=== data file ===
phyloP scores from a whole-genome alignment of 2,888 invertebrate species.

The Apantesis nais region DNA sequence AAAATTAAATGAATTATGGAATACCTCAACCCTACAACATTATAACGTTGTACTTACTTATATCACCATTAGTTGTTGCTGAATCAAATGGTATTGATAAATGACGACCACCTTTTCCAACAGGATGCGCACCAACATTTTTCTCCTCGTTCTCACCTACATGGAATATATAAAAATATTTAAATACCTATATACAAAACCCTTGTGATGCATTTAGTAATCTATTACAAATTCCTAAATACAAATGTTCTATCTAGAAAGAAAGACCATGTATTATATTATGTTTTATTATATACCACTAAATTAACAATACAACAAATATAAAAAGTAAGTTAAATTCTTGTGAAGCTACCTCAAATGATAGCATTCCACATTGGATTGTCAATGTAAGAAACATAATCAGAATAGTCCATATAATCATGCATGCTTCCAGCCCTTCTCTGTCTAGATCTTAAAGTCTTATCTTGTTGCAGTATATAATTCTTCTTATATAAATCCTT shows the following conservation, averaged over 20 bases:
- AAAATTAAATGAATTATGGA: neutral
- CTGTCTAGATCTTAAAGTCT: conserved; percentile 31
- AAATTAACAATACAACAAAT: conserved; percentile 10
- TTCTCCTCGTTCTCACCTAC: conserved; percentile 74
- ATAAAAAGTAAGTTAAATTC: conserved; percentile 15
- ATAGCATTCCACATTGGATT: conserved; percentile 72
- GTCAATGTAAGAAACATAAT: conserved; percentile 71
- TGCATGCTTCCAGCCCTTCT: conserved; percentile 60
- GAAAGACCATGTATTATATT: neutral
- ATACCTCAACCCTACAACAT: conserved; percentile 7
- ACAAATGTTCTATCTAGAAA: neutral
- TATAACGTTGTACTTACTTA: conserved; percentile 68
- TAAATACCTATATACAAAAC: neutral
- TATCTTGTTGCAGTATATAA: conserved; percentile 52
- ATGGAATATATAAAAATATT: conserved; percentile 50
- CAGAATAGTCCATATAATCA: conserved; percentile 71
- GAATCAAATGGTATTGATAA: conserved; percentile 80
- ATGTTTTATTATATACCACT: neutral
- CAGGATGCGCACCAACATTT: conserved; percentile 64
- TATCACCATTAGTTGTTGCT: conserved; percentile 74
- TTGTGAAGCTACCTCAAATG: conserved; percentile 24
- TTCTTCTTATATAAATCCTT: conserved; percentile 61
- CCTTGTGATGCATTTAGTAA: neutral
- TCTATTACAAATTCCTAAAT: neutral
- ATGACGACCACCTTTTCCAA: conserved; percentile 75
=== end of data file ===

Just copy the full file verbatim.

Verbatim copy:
phyloP scores from a whole-genome alignment of 2,888 invertebrate species.

The Apantesis nais region DNA sequence AAAATTAAATGAATTATGGAATACCTCAACCCTACAACATTATAACGTTGTACTTACTTATATCACCATTAGTTGTTGCTGAATCAAATGGTATTGATAAATGACGACCACCTTTTCCAACAGGATGCGCACCAACATTTTTCTCCTCGTTCTCACCTACATGGAATATATAAAAATATTTAAATACCTATATACAAAACCCTTGTGATGCATTTAGTAATCTATTACAAATTCCTAAATACAAATGTTCTATCTAGAAAGAAAGACCATGTATTATATTATGTTTTATTATATACCACTAAATTAACAATACAACAAATATAAAAAGTAAGTTAAATTCTTGTGAAGCTACCTCAAATGATAGCATTCCACATTGGATTGTCAATGTAAGAAACATAATCAGAATAGTCCATATAATCATGCATGCTTCCAGCCCTTCTCTGTCTAGATCTTAAAGTCTTATCTTGTTGCAGTATATAATTCTTCTTATATAAATCCTT shows the following conservation, averaged over 20 bases:
- AAAATTAAATGAATTATGGA: neutral
- CTGTCTAGATCTTAAAGTCT: conserved; percentile 31
- AAATTAACAATACAACAAAT: conserved; percentile 10
- TTCTCCTCGTTCTCACCTAC: conserved; percentile 74
- ATAAAAAGTAAGTTAAATTC: conserved; percentile 15
- ATAGCATTCCACATTGGATT: conserved; percentile 72
- GTCAATGTAAGAAACATAAT: conserved; percentile 71
- TGCATGCTTCCAGCCCTTCT: conserved; percentile 60
- GAAAGACCATGTATTATATT: neutral
- ATACCTCAACCCTACAACAT: conserved; percentile 7
- ACAAATGTTCTATCTAGAAA: neutral
- TATAACGTTGTACTTACTTA: conserved; percentile 68
- TAAATACCTATATACAAAAC: neutral
- TATCTTGTTGCAGTATATAA: conserved; percentile 52
- ATGGAATATATAAAAATATT: conserved; percentile 50
- CAGAATAGTCCATATAATCA: conserved; percentile 71
- GAATCAAATGGTATTGATAA: conserved; percentile 80
- ATGTTTTATTATATACCACT: neutral
- CAGGATGCGCACCAACATTT: conserved; percentile 64
- TATCACCATTAGTTGTTGCT: conserved; percentile 74
- TTGTGAAGCTACCTCAAATG: conserved; percentile 24
- TTCTTCTTATATAAATCCTT: conserved; percentile 61
- CCTTGTGATGCATTTAGTAA: neutral
- TCTATTACAAATTCCTAAAT: neutral
- ATGACGACCACCTTTTCCAA: conserved; percentile 75